AED: Altruism Excellence and Duty: A Professionalism Module for Emergency Medicine
|Tutorial, Reference||8145||1||November 11, 2011|
This is a two hour module designed for Emergency Medicine residents that summarizes the concepts of professionalism into three core values of altruism, excellence, and duty. The sessions allow residents to read, reflect, discuss, and write about their personal values and how to apply them to their professional career. Residents are encouraged to see the link between their behavior as a physician and their future success in Emergency Medicine.
Callahan E, Marcdante K. AED: Altruism Excellence and Duty: A Professionalism Module for Emergency Medicine. MedEdPORTAL; 2011. Available from: www.mededportal.org/publication/8145
Contains Information Suitable for Patient Education
- To become familiar with the broad definitions of professionalism.
- To identify a simple three part model using the core values of altruism, excellence and duty (AED).
- To assess their own personal values related to AED, and understand the link to their professional career.
- Altruism (MeSH), Critical Incident, Task Performance and Analysis (MeSH), Reflection, Honor, Integrity, Professional Behavior
- Emergency Medicine
- Interpersonal & Communication Skills
- Clinical Sciences
- Clinical Skills/Doctoring
- Communication Skills
- Instructional Materials/Methods
- Medical Ethics
- Personal Characteristics/Attitudes
- Professional School
- Medical Student
- Professional School Post-Graduate Training
- Independent Study
Authors & Co-Authors
Edward Callahan, MD, MS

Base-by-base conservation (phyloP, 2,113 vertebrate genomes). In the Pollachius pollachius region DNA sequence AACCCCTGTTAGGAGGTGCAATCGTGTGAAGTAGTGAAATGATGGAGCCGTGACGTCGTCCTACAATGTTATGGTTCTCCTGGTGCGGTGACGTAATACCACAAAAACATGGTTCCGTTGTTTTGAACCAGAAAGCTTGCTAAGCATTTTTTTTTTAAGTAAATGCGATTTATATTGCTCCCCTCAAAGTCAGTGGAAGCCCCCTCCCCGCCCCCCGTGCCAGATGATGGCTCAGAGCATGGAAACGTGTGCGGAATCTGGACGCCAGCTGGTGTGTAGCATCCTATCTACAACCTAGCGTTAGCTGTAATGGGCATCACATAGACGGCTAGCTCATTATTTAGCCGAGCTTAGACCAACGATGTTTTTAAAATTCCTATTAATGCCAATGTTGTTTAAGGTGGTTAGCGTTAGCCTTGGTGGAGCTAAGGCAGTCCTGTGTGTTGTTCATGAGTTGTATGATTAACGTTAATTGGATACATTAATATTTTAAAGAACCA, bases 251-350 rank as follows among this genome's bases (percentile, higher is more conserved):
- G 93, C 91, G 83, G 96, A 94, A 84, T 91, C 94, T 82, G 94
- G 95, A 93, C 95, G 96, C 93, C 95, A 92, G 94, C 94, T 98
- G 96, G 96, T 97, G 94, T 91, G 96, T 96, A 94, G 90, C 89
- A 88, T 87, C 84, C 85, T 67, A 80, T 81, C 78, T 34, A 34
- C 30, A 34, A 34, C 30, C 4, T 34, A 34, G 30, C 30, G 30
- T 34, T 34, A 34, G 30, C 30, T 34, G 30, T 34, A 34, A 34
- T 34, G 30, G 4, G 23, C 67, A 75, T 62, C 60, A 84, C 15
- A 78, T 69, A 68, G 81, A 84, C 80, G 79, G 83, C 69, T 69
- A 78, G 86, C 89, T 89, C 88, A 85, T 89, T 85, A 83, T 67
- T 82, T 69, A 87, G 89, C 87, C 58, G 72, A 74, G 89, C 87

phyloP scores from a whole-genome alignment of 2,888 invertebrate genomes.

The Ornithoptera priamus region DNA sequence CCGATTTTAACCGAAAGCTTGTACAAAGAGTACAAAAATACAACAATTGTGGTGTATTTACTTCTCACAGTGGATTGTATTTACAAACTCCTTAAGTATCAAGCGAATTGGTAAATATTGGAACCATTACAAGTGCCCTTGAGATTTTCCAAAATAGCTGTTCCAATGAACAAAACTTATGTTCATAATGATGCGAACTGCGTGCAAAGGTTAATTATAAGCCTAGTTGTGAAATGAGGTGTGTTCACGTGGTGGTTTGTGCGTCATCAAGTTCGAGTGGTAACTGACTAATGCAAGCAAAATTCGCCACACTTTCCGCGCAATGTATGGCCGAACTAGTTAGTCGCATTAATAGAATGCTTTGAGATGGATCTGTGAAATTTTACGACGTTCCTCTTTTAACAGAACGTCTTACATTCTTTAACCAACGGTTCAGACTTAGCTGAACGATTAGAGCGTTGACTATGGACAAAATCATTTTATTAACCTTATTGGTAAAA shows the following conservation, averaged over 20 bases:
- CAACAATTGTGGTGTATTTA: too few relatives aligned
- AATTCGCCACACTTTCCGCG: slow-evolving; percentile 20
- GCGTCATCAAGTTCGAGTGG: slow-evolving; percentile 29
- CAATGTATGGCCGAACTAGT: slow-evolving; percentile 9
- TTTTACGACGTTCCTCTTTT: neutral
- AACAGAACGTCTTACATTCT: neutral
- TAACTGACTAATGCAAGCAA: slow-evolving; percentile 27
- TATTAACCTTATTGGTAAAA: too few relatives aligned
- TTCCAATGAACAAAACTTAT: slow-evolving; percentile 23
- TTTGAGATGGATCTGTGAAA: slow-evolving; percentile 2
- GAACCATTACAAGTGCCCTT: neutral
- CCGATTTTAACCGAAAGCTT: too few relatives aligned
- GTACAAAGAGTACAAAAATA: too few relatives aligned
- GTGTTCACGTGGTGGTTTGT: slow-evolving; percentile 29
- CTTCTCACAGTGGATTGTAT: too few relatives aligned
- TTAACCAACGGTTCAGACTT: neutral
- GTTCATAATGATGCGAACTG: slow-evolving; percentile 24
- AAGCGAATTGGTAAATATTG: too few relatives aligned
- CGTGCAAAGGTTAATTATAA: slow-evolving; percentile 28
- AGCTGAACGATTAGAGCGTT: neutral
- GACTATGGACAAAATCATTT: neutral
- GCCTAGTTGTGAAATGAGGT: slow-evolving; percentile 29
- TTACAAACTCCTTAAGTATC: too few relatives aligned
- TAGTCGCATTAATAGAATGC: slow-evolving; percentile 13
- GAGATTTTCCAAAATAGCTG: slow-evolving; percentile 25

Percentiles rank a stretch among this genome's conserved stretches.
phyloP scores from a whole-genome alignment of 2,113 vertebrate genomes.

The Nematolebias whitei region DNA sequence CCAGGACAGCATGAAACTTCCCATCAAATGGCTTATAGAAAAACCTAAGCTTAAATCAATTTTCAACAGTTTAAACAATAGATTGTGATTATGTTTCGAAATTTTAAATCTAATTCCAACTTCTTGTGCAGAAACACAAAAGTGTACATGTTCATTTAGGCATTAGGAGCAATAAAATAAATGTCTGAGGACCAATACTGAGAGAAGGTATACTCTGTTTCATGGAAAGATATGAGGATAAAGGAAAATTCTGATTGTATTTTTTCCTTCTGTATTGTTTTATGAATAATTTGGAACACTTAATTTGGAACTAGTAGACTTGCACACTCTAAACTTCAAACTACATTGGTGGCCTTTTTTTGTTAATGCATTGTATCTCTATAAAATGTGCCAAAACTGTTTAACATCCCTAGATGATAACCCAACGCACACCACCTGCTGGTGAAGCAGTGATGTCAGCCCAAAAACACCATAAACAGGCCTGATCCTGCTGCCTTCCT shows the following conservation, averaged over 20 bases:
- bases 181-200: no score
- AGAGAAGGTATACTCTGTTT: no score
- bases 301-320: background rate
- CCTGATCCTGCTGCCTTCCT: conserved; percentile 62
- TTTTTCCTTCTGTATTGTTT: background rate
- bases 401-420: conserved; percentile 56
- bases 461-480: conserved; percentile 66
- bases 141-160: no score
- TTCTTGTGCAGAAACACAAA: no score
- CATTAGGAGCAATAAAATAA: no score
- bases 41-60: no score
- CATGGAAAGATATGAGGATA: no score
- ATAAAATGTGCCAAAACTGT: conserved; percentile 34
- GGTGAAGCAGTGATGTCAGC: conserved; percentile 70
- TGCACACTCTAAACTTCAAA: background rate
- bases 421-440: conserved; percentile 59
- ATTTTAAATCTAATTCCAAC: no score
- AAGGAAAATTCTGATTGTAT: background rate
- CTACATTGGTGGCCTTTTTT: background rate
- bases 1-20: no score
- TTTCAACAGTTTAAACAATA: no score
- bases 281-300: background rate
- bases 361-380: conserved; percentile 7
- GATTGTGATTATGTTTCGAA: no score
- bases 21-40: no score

Medical College of Wisconsin
Karen Marcdante, MD
Medical College of Wisconsin
Sponsorship or Funding Source
This project was supported by an Educational Leadership for the Health of the Public-Research and Education Initiative Fund, a component of the Advancing a Healthier Wisconsin endowment at the Medical College of Wisconsin, and co-sponsored by the Office of Educational Services and the MCW Society of Teaching Scholars.
Effectiveness and Significance
Effectiveness of the curriculum was assessed following the first two years of implementation, using the duty component of the model. Of eight residents completing the curriculum, seven demonstrated improvement in timely completion of program related activities. The one resident who did not improve has continued to struggle with duty issues, and the curriculum may be an early marker for long term problems.
After three years of using the curriculum during orientation for new residents, we have learned that continued feedback to residents is critical to maintaining the lessons over time. We provide feedback on duty through regular updates from our program coordinator, and on altruism and excellence through nurse and faculty evaluations of residents.
This information is made available under the Creative Commons license.